Dear Members and Advocates,

Every July 4th I reflect on the meaning of this holiday and why it is celebrated. In 1776, the founders of this nation got together and wrote this document declaring themselves independent from British rule. The document, fittingly called the “Declaration of Independence”, was basically a list of grievances against the government of England – a break-down of all the things 56 congressional delegates of the 13 colonies could come up with that upset them about the tyrannical rule they were under. The founding fathers believed that ALL men are entitled to certain basic rights in life, liberty and the pursuit of happiness. These rights should have been obvious and “self-evident”, but the British had somehow allowed themselves to stray from what was so self-evident and so was born this country… the land of the free!

In my opinion, the ”land of the free” has since, itself, strayed from what is obvious and self-evident. Firstly, for claiming the title, “land of the free” we have a higher percentage of citizens who are anything but free. The U.S. is the world leader in incarceration, with more than 2 million prisoners nationwide. Not only do we lead the world in the number of people who are “not free” with 25% of the world’s total prison population (where we only account for 4% of the world’s population), but we lead the world in percentage of our people who are “not free” with an incarceration rate of 716 people per 100,000. You would think that there would be some correlation between its high incarceration rate and it’s crime rate, but there is none. The United States isn’t even close to the top 10 in crime rates (for those who are wondering, currently Venezuela tops that list) or violence.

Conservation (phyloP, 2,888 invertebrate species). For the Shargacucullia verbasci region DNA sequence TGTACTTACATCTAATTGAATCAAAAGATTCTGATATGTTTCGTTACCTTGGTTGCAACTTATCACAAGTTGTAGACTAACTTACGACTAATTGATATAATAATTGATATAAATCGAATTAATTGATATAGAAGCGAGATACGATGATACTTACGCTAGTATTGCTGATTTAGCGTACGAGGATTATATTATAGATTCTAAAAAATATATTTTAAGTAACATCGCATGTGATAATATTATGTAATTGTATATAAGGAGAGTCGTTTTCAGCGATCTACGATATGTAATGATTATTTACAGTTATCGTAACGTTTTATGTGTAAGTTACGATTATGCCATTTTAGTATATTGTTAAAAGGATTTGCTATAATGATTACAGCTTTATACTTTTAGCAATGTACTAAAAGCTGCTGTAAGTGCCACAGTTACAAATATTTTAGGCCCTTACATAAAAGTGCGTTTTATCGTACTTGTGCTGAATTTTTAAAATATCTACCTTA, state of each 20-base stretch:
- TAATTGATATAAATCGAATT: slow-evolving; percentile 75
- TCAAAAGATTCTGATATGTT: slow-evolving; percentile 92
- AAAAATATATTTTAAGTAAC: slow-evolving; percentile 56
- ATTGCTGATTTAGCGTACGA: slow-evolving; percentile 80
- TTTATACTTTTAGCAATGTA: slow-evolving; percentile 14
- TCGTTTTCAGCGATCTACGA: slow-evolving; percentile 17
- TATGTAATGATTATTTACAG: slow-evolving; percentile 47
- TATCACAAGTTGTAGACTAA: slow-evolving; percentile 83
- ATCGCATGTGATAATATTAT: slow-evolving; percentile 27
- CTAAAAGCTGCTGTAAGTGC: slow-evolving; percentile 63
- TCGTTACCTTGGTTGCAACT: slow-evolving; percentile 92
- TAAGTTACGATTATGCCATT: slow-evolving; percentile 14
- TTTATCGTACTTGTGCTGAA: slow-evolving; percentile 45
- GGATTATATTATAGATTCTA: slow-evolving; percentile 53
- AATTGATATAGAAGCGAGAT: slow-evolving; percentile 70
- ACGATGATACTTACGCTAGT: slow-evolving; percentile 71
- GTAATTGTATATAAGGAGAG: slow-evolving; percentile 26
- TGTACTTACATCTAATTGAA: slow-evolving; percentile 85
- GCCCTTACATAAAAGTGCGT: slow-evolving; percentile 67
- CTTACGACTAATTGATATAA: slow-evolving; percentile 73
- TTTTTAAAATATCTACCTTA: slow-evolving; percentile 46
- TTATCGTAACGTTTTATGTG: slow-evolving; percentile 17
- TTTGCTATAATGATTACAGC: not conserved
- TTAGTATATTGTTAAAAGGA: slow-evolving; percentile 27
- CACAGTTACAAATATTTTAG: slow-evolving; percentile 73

So what gives? How is it possible that the Sentencing Project cites the statistic that during the past 40 years, incarceration in the U.S. has increased by Five Hundred Percent (500%) when the crime rate hasn’t? One reason for that is longer prison sentences and mandatory minimum sentences. Over the same period, there has been no evidence that longer sentences advance justice or provide deterrence. Another reason is increasing barriers to reentry. Instead of fostering a successful return to the community, we are making it more difficult to find housing, employment, social services and other necessities of life. There is no greater example of barriers to successful reentry than the sex offender registry. As if the stigma of being publicly labeled on the internet were not enough of a challenge, try adding residency and employment restrictions, plus an ever expanding list of rules and regulations to follow, where each misstep is a new 3rd degree felony! As with increased time, the increased restrictions come with absolutely no evidence that they promote public safety. Mass incarceration, barriers to reentry and offender registries not only hurt those who are in the criminal justice system but their families and communities as well, yet our nation has adopted them with complete disregard to the rights we once believed to be self-evident.